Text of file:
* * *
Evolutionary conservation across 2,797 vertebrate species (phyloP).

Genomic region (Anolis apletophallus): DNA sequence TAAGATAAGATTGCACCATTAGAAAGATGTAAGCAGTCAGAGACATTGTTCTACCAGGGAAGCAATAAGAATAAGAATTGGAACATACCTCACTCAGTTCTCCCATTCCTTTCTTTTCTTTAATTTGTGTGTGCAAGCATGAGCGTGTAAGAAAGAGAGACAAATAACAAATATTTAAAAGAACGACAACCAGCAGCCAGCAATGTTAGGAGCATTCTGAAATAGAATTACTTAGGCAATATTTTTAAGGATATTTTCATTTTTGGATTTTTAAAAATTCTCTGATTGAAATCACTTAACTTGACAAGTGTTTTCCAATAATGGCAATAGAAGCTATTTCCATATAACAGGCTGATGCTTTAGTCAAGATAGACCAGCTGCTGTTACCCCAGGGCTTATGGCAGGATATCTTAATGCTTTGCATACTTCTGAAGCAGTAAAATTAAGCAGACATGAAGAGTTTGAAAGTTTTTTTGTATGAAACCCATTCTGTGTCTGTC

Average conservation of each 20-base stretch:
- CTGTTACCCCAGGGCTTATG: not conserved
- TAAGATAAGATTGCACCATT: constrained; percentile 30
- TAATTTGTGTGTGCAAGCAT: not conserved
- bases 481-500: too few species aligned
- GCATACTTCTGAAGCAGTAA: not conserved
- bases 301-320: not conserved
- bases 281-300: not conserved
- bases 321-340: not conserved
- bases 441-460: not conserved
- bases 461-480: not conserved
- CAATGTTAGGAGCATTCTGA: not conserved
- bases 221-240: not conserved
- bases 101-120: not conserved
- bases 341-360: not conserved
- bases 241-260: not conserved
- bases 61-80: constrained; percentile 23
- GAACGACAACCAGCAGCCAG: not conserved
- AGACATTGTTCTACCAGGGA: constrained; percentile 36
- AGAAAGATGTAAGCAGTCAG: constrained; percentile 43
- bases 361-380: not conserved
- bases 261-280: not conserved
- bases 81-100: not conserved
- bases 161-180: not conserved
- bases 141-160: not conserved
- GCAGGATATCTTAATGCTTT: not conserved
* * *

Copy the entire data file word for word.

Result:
Evolutionary conservation across 2,797 vertebrate species (phyloP).

Genomic region (Anolis apletophallus): DNA sequence TAAGATAAGATTGCACCATTAGAAAGATGTAAGCAGTCAGAGACATTGTTCTACCAGGGAAGCAATAAGAATAAGAATTGGAACATACCTCACTCAGTTCTCCCATTCCTTTCTTTTCTTTAATTTGTGTGTGCAAGCATGAGCGTGTAAGAAAGAGAGACAAATAACAAATATTTAAAAGAACGACAACCAGCAGCCAGCAATGTTAGGAGCATTCTGAAATAGAATTACTTAGGCAATATTTTTAAGGATATTTTCATTTTTGGATTTTTAAAAATTCTCTGATTGAAATCACTTAACTTGACAAGTGTTTTCCAATAATGGCAATAGAAGCTATTTCCATATAACAGGCTGATGCTTTAGTCAAGATAGACCAGCTGCTGTTACCCCAGGGCTTATGGCAGGATATCTTAATGCTTTGCATACTTCTGAAGCAGTAAAATTAAGCAGACATGAAGAGTTTGAAAGTTTTTTTGTATGAAACCCATTCTGTGTCTGTC

Average conservation of each 20-base stretch:
- CTGTTACCCCAGGGCTTATG: not conserved
- TAAGATAAGATTGCACCATT: constrained; percentile 30
- TAATTTGTGTGTGCAAGCAT: not conserved
- bases 481-500: too few species aligned
- GCATACTTCTGAAGCAGTAA: not conserved
- bases 301-320: not conserved
- bases 281-300: not conserved
- bases 321-340: not conserved
- bases 441-460: not conserved
- bases 461-480: not conserved
- CAATGTTAGGAGCATTCTGA: not conserved
- bases 221-240: not conserved
- bases 101-120: not conserved
- bases 341-360: not conserved
- bases 241-260: not conserved
- bases 61-80: constrained; percentile 23
- GAACGACAACCAGCAGCCAG: not conserved
- AGACATTGTTCTACCAGGGA: constrained; percentile 36
- AGAAAGATGTAAGCAGTCAG: constrained; percentile 43
- bases 361-380: not conserved
- bases 261-280: not conserved
- bases 81-100: not conserved
- bases 161-180: not conserved
- bases 141-160: not conserved
- GCAGGATATCTTAATGCTTT: not conserved